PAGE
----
Boy, I wish this movie had a better name. Its working title, All You Need Is Kill – like the Japanese novel on which it's based – is no better, but Edge of Tomorrow sounds like a soap opera. It's hard to say whether this bland title deterred audience interest in the film, or if people are just kind of done with Tom Cruise, but it's a pity either way, as this is good, smart summer popcorn fare.
Tom Terrific plays a chicken-hearted Army PR flack who, a few years in the future, is drafted into an international military assault on Europe, which has been taken over by terrifying, squid-like extra-terrestrials. On this high-tech D-Day, the human troops are mercilessly slaughtered by the enemy. Cruise, who has no idea how to fight these creatures (he was branded a deserter some 36 hours earlier, and is strapped into a complicated mech suit that he was never taught how to operate), accidentally kills one, which spits up acidic goo on his face.
Cruise dies, and then... wakes up the day before, right back at boot camp, where he started.
So yes, as you have no doubt heard, this is Aliens meets Groundhog Day (though perhaps Source Code is the better analogue). But ably directed by Doug Liman and written by the dependable Christopher McQuarrie along with Jez & John-Henry Butterworth (best known for the political drama Fair Game), Edge of Tomorrow stands on its own merits. It's clever, it's satisfying, and if it's not particularly deep, who cares? It gives you your money's worth.
Kudos to the filmmakers for keeping Emily Blunt's ass-kicking heroine in the center of the drama, and not just shunting her off to the side so that Cruise can smirk his way through the proceedings. He very much depends on her, and even grows to care for her over the time he spends with her (someone estimated it at 393 repeated days), even though her memories of him reset to zero each time he dies and wakes up again. Blunt was once supposed to play Black Widow in Iron Man 2, but had to turn it down because it interfered with her Gulliver's Travels commitments. (Wrong choice, Blunt!) She later said she was glad she didn't get stuck as the "supportive female" – though of course, with Scarlett Johansson in the role, Black Widow turned out to be a thoroughly relevant and complex character in The Avengers and Captain America: The Winter Soldier – so it's nice to see Blunt put her money where her mouth is, and make Edge of Tomorrow's Rita Vrataski such a strong heroine, even if the story arc, out of necessity to the premise, belongs to Cruise's character.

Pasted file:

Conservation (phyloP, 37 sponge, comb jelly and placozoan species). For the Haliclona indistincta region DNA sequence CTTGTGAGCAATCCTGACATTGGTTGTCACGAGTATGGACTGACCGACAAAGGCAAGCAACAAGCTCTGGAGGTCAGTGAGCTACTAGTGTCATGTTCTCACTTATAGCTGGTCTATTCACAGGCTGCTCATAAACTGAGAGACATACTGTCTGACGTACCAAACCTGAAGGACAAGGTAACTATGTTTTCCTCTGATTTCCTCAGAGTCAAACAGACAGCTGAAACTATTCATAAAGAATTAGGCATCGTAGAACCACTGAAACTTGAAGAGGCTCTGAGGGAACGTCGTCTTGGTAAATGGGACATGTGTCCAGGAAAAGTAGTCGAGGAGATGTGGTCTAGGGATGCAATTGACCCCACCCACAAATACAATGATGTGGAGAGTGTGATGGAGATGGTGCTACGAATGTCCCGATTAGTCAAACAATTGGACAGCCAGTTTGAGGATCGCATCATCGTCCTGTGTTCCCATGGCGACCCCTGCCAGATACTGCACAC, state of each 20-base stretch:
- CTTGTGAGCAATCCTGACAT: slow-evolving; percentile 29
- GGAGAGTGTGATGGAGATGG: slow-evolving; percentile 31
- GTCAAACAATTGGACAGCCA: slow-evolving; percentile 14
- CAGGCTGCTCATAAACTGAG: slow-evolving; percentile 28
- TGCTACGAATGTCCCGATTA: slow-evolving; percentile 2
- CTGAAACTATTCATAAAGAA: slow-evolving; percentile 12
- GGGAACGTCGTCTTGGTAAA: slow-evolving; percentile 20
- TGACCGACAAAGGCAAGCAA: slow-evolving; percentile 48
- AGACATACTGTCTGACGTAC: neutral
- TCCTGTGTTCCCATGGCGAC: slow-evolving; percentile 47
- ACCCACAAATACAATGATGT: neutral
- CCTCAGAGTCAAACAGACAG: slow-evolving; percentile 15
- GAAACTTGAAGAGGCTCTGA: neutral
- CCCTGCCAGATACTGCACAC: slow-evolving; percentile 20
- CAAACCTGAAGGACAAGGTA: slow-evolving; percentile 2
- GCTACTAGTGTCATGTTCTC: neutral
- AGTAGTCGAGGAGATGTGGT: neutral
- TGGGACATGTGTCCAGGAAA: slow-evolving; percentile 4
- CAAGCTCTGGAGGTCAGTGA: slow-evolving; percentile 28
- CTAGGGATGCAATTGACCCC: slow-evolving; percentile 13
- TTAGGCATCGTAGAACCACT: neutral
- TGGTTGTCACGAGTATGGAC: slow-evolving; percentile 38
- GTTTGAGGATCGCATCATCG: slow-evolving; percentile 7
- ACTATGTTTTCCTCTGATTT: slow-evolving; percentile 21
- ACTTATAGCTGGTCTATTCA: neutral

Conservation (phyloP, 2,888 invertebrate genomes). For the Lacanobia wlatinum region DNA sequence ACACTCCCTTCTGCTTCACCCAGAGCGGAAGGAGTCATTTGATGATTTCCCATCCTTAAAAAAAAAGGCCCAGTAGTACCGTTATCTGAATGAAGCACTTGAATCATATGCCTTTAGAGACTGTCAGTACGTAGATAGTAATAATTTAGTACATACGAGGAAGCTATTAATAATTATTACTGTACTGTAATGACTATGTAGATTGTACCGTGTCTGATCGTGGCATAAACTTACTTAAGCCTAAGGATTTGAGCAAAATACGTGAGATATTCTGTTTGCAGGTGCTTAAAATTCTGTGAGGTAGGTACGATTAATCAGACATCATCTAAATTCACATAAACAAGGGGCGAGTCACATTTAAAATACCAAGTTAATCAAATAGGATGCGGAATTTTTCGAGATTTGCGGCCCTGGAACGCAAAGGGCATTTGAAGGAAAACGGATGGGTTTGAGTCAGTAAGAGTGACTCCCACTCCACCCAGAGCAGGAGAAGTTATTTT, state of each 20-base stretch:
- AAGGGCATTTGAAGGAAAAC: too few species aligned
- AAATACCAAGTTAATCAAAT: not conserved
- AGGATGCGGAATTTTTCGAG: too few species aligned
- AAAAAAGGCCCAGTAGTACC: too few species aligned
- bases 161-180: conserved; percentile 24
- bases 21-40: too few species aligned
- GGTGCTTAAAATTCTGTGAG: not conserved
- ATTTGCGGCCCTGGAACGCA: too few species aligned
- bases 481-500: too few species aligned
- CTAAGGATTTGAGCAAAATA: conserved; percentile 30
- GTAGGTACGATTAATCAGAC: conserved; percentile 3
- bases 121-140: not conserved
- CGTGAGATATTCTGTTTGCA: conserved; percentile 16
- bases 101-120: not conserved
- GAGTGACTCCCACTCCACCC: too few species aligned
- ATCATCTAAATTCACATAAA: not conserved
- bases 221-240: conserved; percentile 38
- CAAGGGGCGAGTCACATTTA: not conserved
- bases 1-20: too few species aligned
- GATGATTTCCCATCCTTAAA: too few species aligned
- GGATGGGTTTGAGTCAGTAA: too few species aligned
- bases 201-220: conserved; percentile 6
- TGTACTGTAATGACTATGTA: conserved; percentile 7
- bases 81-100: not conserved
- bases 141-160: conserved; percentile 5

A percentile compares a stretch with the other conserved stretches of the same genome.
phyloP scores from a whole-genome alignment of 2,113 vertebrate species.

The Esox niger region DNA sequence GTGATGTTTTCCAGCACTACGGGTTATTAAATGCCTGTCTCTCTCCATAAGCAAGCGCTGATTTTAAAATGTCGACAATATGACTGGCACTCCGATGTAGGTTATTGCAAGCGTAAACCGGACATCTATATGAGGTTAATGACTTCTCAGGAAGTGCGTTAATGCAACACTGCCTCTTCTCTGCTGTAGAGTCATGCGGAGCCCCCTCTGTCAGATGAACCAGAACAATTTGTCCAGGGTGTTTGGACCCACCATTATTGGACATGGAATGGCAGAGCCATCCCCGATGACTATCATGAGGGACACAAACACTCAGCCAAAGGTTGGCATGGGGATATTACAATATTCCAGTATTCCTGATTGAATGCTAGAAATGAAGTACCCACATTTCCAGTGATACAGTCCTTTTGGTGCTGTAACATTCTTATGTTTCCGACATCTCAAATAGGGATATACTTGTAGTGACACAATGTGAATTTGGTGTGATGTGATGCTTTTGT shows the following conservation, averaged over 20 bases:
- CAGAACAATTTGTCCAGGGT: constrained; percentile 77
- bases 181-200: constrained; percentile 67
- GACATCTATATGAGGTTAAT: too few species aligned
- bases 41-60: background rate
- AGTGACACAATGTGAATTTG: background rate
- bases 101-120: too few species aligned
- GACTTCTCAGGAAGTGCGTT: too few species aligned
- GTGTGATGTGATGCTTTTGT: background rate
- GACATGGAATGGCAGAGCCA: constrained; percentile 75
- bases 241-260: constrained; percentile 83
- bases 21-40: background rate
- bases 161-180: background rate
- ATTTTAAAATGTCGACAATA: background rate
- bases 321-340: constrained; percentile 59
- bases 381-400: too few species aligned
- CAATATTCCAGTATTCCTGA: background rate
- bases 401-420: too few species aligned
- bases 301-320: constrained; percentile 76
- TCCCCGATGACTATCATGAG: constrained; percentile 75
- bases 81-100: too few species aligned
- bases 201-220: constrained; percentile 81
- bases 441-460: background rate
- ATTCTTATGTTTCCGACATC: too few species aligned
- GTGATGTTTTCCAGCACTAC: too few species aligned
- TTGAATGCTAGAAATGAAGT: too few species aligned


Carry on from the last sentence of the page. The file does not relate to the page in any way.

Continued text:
Speaking of which, I actually liked Cruise in this role. My usual spiel is that when he's asked to just do action stuff, he's fine, but when asked to "act" (i.e. speak), he fails to convince. But this time I really did buy him as the unlikable coward who slowly figures out how to defeat his alien enemies. The story suggests that there is no "inner superhero" that is released during this process, but that pure repetition – and basic survival instincts – are what really get his character through his oft-repeated day.